August 14, 2020: China's retail sales dropped in July, official data showed Friday, indicating that sluggish consumer spending could hold up the country's recovery from the coronavirus outbreak.
Retail sales — a key indication of consumer sentiment — shrank by 1.1 percent on-year, falling short of forecasts and suggesting many are still reticent about going out to spend time and money, even as China appears to have the virus largely under control.
The latest data follows a drop of 1.8 percent on-year for retail sales in June.
Bloomberg analysts had projected sales would recover to a modest 0.1 percent growth.
While the sale of goods just crept into positive territory, growing 0.2 percent, the catering industry was particularly badly hit, with sales down 11 percent.
The retail sector has an increasingly important role in China's economy as leaders look to consumers, rather than trade and investment, to drive growth.
A domestic consumption pickup is crucial as external demand weakens, with other countries battling the pandemic.
Fu Linghui, spokesman for the National Bureau of Statistics (NBS), said the data showed “a trend of steady recovery”.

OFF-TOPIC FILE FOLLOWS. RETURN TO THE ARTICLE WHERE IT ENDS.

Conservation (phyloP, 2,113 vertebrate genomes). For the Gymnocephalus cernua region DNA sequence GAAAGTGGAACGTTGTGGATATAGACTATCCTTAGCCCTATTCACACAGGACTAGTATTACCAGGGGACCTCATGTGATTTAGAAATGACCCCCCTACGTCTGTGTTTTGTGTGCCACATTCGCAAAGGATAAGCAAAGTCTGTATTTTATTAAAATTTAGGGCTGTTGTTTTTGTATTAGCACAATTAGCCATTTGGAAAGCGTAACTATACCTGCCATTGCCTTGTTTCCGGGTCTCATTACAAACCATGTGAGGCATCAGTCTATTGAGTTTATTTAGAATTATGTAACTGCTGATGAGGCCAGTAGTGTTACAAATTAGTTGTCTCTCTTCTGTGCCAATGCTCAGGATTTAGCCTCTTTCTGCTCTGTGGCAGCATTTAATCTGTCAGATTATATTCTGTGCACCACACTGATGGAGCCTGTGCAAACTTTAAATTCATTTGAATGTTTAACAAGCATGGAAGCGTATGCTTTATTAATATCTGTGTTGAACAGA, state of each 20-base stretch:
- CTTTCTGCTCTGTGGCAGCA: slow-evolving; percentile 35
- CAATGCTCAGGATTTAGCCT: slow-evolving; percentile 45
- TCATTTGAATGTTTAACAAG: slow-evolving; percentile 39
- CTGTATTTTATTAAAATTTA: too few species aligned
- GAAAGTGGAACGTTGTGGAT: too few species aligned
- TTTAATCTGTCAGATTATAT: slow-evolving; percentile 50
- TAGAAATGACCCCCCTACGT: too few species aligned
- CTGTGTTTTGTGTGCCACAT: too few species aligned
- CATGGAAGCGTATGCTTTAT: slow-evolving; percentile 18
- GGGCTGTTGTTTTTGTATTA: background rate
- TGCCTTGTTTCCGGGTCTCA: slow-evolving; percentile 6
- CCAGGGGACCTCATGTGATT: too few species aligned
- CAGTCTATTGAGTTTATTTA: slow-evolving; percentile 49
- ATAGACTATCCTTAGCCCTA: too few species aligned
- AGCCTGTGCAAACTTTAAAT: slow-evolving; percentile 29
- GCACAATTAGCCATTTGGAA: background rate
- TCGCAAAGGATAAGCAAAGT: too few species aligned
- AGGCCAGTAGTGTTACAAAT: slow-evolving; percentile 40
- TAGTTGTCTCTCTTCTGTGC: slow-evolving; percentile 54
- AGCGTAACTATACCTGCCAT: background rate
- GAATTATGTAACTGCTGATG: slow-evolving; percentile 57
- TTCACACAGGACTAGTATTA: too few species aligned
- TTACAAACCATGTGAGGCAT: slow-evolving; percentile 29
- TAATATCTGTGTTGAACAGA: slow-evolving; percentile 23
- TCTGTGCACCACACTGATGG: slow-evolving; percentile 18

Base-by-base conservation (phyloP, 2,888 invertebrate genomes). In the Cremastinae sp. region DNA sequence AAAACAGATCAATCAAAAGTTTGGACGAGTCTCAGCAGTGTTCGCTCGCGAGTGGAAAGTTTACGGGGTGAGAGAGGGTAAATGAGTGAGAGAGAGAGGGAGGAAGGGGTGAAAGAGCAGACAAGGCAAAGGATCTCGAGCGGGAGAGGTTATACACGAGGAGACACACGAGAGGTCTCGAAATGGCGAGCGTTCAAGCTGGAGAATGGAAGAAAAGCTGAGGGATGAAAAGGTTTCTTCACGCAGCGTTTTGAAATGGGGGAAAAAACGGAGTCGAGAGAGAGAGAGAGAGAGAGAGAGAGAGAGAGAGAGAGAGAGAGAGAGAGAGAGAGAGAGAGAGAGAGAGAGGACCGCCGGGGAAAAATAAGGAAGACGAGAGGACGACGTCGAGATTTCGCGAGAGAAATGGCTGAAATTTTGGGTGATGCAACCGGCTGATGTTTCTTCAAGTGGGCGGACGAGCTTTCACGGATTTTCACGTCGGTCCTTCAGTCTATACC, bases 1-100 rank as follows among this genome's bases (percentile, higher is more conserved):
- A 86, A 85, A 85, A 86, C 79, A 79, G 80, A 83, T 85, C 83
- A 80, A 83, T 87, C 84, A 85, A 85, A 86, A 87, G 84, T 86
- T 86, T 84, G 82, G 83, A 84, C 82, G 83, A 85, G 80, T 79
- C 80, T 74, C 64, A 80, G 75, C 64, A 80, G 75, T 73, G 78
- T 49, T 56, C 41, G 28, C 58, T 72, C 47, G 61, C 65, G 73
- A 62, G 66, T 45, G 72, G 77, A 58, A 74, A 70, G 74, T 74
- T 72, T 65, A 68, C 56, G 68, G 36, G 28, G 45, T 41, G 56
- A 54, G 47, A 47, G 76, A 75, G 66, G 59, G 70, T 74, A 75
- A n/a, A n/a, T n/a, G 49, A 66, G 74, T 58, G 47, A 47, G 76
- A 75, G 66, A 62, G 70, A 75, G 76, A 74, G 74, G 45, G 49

Industrial production grew by 4.8 percent in July — the same as the previous month, but below predictions from Bloomberg analysts of 5.2 percent growth.
Meanwhile fixed asset investment for the year so far was down 1.6 percent year-on-year; an improvement on last month's data, but still weak.
“Not the best of economic numbers out of China today with both retail sales and industrial production underwhelming,” said Stephen Innes, chief global markets strategist at AxiCorp.
“The glaring concerns around retail demand continue to speak volumes that it's going to take more than stimulus and deep discounts on luxury products to get people shopping again.”
China is working to bounce back from a historic economic contraction in the first quarter caused by the virus, which had shut down most activity and forced people across the country to stay home.
The coronavirus — which first emerged in the city of Wuhan late last year — has since shut businesses and destroyed millions of jobs globally.
Unemployment in July was stable at 5.7 percent, the NBS said, level with the previous month. Analysts have warned the real level of unemployment is likely higher.
As several of the world's major economies plunge into recession, China's data suggests it is generally recovering quicker, as the first to be hit by COVID-19 and one of the first to recover.
China's GDP expanded 3.2 percent in April-June, smashing expectations and a massive improvement on the 6.8 percent contraction in the first quarter.